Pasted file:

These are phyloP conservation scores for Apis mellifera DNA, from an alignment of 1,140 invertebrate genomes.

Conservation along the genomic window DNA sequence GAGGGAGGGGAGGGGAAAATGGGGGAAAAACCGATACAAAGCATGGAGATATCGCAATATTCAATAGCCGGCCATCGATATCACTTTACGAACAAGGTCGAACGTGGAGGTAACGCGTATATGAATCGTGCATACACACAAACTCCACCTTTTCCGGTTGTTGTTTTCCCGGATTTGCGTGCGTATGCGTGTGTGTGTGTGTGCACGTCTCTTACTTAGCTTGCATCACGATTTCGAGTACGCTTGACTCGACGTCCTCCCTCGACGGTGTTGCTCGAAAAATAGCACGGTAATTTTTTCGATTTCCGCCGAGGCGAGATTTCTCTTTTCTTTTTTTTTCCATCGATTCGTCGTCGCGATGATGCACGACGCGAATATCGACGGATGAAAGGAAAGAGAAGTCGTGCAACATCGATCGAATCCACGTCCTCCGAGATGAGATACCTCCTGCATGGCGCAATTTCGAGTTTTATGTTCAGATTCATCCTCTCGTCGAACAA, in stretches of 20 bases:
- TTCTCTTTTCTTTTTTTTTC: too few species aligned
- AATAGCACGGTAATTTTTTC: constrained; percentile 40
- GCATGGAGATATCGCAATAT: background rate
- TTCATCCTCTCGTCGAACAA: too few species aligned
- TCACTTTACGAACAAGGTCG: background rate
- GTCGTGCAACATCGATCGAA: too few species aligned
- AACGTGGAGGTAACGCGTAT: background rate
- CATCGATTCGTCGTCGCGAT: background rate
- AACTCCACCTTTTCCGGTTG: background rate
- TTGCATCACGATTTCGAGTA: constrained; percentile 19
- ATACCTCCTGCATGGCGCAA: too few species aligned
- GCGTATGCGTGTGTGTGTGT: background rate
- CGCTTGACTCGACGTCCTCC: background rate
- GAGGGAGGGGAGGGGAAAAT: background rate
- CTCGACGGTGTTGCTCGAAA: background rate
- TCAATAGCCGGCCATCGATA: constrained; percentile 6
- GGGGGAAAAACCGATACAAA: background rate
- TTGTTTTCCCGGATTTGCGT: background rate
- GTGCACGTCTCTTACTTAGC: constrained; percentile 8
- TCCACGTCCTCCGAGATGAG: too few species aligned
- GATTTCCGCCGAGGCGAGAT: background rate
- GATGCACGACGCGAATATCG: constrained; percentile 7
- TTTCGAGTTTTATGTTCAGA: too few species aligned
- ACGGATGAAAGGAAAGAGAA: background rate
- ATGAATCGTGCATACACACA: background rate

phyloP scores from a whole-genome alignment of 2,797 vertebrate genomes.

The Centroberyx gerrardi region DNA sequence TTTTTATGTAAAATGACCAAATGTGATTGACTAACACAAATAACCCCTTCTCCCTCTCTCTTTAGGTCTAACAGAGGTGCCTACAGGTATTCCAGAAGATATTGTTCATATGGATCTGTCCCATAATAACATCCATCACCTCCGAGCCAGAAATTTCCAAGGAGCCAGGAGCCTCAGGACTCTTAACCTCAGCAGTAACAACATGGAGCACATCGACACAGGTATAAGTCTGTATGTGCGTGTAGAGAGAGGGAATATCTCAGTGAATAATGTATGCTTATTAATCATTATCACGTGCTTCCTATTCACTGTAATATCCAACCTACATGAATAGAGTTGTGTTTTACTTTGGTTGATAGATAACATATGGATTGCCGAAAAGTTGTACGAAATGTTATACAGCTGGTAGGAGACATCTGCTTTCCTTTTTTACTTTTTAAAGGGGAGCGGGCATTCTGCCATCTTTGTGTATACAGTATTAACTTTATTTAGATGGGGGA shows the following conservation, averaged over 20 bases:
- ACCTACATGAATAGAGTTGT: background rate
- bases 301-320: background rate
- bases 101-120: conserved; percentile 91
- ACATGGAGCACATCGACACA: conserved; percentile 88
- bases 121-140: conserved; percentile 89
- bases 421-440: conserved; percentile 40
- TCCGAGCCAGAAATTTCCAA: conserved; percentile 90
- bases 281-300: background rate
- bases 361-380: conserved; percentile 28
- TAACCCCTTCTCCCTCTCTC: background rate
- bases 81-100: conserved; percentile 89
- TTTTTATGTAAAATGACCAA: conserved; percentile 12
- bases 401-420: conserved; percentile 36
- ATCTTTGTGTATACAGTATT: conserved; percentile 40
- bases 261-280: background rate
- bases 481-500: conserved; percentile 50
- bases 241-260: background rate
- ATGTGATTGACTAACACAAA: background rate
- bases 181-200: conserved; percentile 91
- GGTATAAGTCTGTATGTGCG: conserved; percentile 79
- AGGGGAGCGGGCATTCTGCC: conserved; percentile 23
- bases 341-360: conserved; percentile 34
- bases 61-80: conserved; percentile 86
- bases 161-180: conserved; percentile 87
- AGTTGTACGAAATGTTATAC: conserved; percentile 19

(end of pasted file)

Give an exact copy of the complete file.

These are phyloP conservation scores for Apis mellifera DNA, from an alignment of 1,140 invertebrate genomes.

Conservation along the genomic window DNA sequence GAGGGAGGGGAGGGGAAAATGGGGGAAAAACCGATACAAAGCATGGAGATATCGCAATATTCAATAGCCGGCCATCGATATCACTTTACGAACAAGGTCGAACGTGGAGGTAACGCGTATATGAATCGTGCATACACACAAACTCCACCTTTTCCGGTTGTTGTTTTCCCGGATTTGCGTGCGTATGCGTGTGTGTGTGTGTGCACGTCTCTTACTTAGCTTGCATCACGATTTCGAGTACGCTTGACTCGACGTCCTCCCTCGACGGTGTTGCTCGAAAAATAGCACGGTAATTTTTTCGATTTCCGCCGAGGCGAGATTTCTCTTTTCTTTTTTTTTCCATCGATTCGTCGTCGCGATGATGCACGACGCGAATATCGACGGATGAAAGGAAAGAGAAGTCGTGCAACATCGATCGAATCCACGTCCTCCGAGATGAGATACCTCCTGCATGGCGCAATTTCGAGTTTTATGTTCAGATTCATCCTCTCGTCGAACAA, in stretches of 20 bases:
- TTCTCTTTTCTTTTTTTTTC: too few species aligned
- AATAGCACGGTAATTTTTTC: constrained; percentile 40
- GCATGGAGATATCGCAATAT: background rate
- TTCATCCTCTCGTCGAACAA: too few species aligned
- TCACTTTACGAACAAGGTCG: background rate
- GTCGTGCAACATCGATCGAA: too few species aligned
- AACGTGGAGGTAACGCGTAT: background rate
- CATCGATTCGTCGTCGCGAT: background rate
- AACTCCACCTTTTCCGGTTG: background rate
- TTGCATCACGATTTCGAGTA: constrained; percentile 19
- ATACCTCCTGCATGGCGCAA: too few species aligned
- GCGTATGCGTGTGTGTGTGT: background rate
- CGCTTGACTCGACGTCCTCC: background rate
- GAGGGAGGGGAGGGGAAAAT: background rate
- CTCGACGGTGTTGCTCGAAA: background rate
- TCAATAGCCGGCCATCGATA: constrained; percentile 6
- GGGGGAAAAACCGATACAAA: background rate
- TTGTTTTCCCGGATTTGCGT: background rate
- GTGCACGTCTCTTACTTAGC: constrained; percentile 8
- TCCACGTCCTCCGAGATGAG: too few species aligned
- GATTTCCGCCGAGGCGAGAT: background rate
- GATGCACGACGCGAATATCG: constrained; percentile 7
- TTTCGAGTTTTATGTTCAGA: too few species aligned
- ACGGATGAAAGGAAAGAGAA: background rate
- ATGAATCGTGCATACACACA: background rate

phyloP scores from a whole-genome alignment of 2,797 vertebrate genomes.

The Centroberyx gerrardi region DNA sequence TTTTTATGTAAAATGACCAAATGTGATTGACTAACACAAATAACCCCTTCTCCCTCTCTCTTTAGGTCTAACAGAGGTGCCTACAGGTATTCCAGAAGATATTGTTCATATGGATCTGTCCCATAATAACATCCATCACCTCCGAGCCAGAAATTTCCAAGGAGCCAGGAGCCTCAGGACTCTTAACCTCAGCAGTAACAACATGGAGCACATCGACACAGGTATAAGTCTGTATGTGCGTGTAGAGAGAGGGAATATCTCAGTGAATAATGTATGCTTATTAATCATTATCACGTGCTTCCTATTCACTGTAATATCCAACCTACATGAATAGAGTTGTGTTTTACTTTGGTTGATAGATAACATATGGATTGCCGAAAAGTTGTACGAAATGTTATACAGCTGGTAGGAGACATCTGCTTTCCTTTTTTACTTTTTAAAGGGGAGCGGGCATTCTGCCATCTTTGTGTATACAGTATTAACTTTATTTAGATGGGGGA shows the following conservation, averaged over 20 bases:
- ACCTACATGAATAGAGTTGT: background rate
- bases 301-320: background rate
- bases 101-120: conserved; percentile 91
- ACATGGAGCACATCGACACA: conserved; percentile 88
- bases 121-140: conserved; percentile 89
- bases 421-440: conserved; percentile 40
- TCCGAGCCAGAAATTTCCAA: conserved; percentile 90
- bases 281-300: background rate
- bases 361-380: conserved; percentile 28
- TAACCCCTTCTCCCTCTCTC: background rate
- bases 81-100: conserved; percentile 89
- TTTTTATGTAAAATGACCAA: conserved; percentile 12
- bases 401-420: conserved; percentile 36
- ATCTTTGTGTATACAGTATT: conserved; percentile 40
- bases 261-280: background rate
- bases 481-500: conserved; percentile 50
- bases 241-260: background rate
- ATGTGATTGACTAACACAAA: background rate
- bases 181-200: conserved; percentile 91
- GGTATAAGTCTGTATGTGCG: conserved; percentile 79
- AGGGGAGCGGGCATTCTGCC: conserved; percentile 23
- bases 341-360: conserved; percentile 34
- bases 61-80: conserved; percentile 86
- bases 161-180: conserved; percentile 87
- AGTTGTACGAAATGTTATAC: conserved; percentile 19